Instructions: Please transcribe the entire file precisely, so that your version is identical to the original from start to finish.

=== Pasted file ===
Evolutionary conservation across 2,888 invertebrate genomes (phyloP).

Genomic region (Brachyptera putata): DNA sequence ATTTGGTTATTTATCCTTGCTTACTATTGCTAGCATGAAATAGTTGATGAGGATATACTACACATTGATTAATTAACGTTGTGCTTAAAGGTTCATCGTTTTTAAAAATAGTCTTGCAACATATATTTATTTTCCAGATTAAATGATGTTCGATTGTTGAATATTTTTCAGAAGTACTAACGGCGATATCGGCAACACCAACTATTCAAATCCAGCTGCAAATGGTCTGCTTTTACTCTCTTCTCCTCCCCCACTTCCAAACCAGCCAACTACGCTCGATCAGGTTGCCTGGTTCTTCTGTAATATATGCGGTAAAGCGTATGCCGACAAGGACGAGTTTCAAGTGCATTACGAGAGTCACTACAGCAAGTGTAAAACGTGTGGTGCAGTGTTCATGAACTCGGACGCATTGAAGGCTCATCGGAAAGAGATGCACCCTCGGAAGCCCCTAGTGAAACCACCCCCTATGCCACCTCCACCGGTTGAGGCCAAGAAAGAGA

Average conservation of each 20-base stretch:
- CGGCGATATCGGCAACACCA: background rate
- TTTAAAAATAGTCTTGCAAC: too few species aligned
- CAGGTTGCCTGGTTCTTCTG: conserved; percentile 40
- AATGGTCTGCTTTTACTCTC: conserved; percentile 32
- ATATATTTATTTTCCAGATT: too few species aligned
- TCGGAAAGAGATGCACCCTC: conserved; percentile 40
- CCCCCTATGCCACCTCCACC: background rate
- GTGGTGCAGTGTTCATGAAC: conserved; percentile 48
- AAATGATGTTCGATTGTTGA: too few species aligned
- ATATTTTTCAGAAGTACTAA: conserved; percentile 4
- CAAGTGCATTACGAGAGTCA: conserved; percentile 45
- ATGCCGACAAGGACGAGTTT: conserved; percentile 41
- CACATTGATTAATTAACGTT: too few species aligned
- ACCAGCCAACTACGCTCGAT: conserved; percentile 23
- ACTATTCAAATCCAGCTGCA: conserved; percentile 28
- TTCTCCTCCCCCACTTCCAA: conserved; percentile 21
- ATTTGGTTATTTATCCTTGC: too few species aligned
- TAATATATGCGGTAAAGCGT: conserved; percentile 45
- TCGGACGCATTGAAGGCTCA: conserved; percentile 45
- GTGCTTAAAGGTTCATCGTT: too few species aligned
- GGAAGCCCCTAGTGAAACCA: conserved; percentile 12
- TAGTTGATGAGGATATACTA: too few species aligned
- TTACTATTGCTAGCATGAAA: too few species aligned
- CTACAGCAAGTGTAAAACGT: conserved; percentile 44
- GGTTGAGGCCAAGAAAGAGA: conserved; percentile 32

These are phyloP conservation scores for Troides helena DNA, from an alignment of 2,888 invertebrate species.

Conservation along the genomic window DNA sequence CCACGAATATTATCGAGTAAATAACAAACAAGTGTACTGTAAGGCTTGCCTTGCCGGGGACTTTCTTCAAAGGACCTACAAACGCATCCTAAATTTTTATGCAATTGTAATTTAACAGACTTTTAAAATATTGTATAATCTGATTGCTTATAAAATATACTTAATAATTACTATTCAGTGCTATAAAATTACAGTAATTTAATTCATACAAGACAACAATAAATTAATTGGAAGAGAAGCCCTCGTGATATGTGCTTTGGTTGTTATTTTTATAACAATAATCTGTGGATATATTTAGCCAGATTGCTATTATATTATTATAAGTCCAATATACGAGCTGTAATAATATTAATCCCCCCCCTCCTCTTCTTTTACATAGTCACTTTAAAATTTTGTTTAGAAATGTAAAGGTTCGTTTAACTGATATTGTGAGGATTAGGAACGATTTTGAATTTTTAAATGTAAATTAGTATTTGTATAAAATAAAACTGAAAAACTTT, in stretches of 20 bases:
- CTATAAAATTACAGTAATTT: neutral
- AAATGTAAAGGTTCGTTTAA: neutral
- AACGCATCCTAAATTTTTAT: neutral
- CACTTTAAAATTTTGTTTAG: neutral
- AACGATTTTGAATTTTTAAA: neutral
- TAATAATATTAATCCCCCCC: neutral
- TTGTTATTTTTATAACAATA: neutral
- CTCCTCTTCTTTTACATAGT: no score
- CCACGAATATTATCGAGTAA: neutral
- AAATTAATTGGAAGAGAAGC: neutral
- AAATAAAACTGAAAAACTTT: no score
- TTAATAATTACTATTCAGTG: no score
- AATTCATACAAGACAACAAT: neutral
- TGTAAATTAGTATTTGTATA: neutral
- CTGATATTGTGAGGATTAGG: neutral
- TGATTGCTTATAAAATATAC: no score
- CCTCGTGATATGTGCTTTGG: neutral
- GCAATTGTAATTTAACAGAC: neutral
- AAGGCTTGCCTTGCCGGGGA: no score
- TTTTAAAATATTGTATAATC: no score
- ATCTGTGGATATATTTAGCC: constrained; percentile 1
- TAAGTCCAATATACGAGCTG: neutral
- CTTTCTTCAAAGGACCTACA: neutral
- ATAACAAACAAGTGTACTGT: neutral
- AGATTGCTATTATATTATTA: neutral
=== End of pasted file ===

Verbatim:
Evolutionary conservation across 2,888 invertebrate genomes (phyloP).

Genomic region (Brachyptera putata): DNA sequence ATTTGGTTATTTATCCTTGCTTACTATTGCTAGCATGAAATAGTTGATGAGGATATACTACACATTGATTAATTAACGTTGTGCTTAAAGGTTCATCGTTTTTAAAAATAGTCTTGCAACATATATTTATTTTCCAGATTAAATGATGTTCGATTGTTGAATATTTTTCAGAAGTACTAACGGCGATATCGGCAACACCAACTATTCAAATCCAGCTGCAAATGGTCTGCTTTTACTCTCTTCTCCTCCCCCACTTCCAAACCAGCCAACTACGCTCGATCAGGTTGCCTGGTTCTTCTGTAATATATGCGGTAAAGCGTATGCCGACAAGGACGAGTTTCAAGTGCATTACGAGAGTCACTACAGCAAGTGTAAAACGTGTGGTGCAGTGTTCATGAACTCGGACGCATTGAAGGCTCATCGGAAAGAGATGCACCCTCGGAAGCCCCTAGTGAAACCACCCCCTATGCCACCTCCACCGGTTGAGGCCAAGAAAGAGA

Average conservation of each 20-base stretch:
- CGGCGATATCGGCAACACCA: background rate
- TTTAAAAATAGTCTTGCAAC: too few species aligned
- CAGGTTGCCTGGTTCTTCTG: conserved; percentile 40
- AATGGTCTGCTTTTACTCTC: conserved; percentile 32
- ATATATTTATTTTCCAGATT: too few species aligned
- TCGGAAAGAGATGCACCCTC: conserved; percentile 40
- CCCCCTATGCCACCTCCACC: background rate
- GTGGTGCAGTGTTCATGAAC: conserved; percentile 48
- AAATGATGTTCGATTGTTGA: too few species aligned
- ATATTTTTCAGAAGTACTAA: conserved; percentile 4
- CAAGTGCATTACGAGAGTCA: conserved; percentile 45
- ATGCCGACAAGGACGAGTTT: conserved; percentile 41
- CACATTGATTAATTAACGTT: too few species aligned
- ACCAGCCAACTACGCTCGAT: conserved; percentile 23
- ACTATTCAAATCCAGCTGCA: conserved; percentile 28
- TTCTCCTCCCCCACTTCCAA: conserved; percentile 21
- ATTTGGTTATTTATCCTTGC: too few species aligned
- TAATATATGCGGTAAAGCGT: conserved; percentile 45
- TCGGACGCATTGAAGGCTCA: conserved; percentile 45
- GTGCTTAAAGGTTCATCGTT: too few species aligned
- GGAAGCCCCTAGTGAAACCA: conserved; percentile 12
- TAGTTGATGAGGATATACTA: too few species aligned
- TTACTATTGCTAGCATGAAA: too few species aligned
- CTACAGCAAGTGTAAAACGT: conserved; percentile 44
- GGTTGAGGCCAAGAAAGAGA: conserved; percentile 32

These are phyloP conservation scores for Troides helena DNA, from an alignment of 2,888 invertebrate species.

Conservation along the genomic window DNA sequence CCACGAATATTATCGAGTAAATAACAAACAAGTGTACTGTAAGGCTTGCCTTGCCGGGGACTTTCTTCAAAGGACCTACAAACGCATCCTAAATTTTTATGCAATTGTAATTTAACAGACTTTTAAAATATTGTATAATCTGATTGCTTATAAAATATACTTAATAATTACTATTCAGTGCTATAAAATTACAGTAATTTAATTCATACAAGACAACAATAAATTAATTGGAAGAGAAGCCCTCGTGATATGTGCTTTGGTTGTTATTTTTATAACAATAATCTGTGGATATATTTAGCCAGATTGCTATTATATTATTATAAGTCCAATATACGAGCTGTAATAATATTAATCCCCCCCCTCCTCTTCTTTTACATAGTCACTTTAAAATTTTGTTTAGAAATGTAAAGGTTCGTTTAACTGATATTGTGAGGATTAGGAACGATTTTGAATTTTTAAATGTAAATTAGTATTTGTATAAAATAAAACTGAAAAACTTT, in stretches of 20 bases:
- CTATAAAATTACAGTAATTT: neutral
- AAATGTAAAGGTTCGTTTAA: neutral
- AACGCATCCTAAATTTTTAT: neutral
- CACTTTAAAATTTTGTTTAG: neutral
- AACGATTTTGAATTTTTAAA: neutral
- TAATAATATTAATCCCCCCC: neutral
- TTGTTATTTTTATAACAATA: neutral
- CTCCTCTTCTTTTACATAGT: no score
- CCACGAATATTATCGAGTAA: neutral
- AAATTAATTGGAAGAGAAGC: neutral
- AAATAAAACTGAAAAACTTT: no score
- TTAATAATTACTATTCAGTG: no score
- AATTCATACAAGACAACAAT: neutral
- TGTAAATTAGTATTTGTATA: neutral
- CTGATATTGTGAGGATTAGG: neutral
- TGATTGCTTATAAAATATAC: no score
- CCTCGTGATATGTGCTTTGG: neutral
- GCAATTGTAATTTAACAGAC: neutral
- AAGGCTTGCCTTGCCGGGGA: no score
- TTTTAAAATATTGTATAATC: no score
- ATCTGTGGATATATTTAGCC: constrained; percentile 1
- TAAGTCCAATATACGAGCTG: neutral
- CTTTCTTCAAAGGACCTACA: neutral
- ATAACAAACAAGTGTACTGT: neutral
- AGATTGCTATTATATTATTA: neutral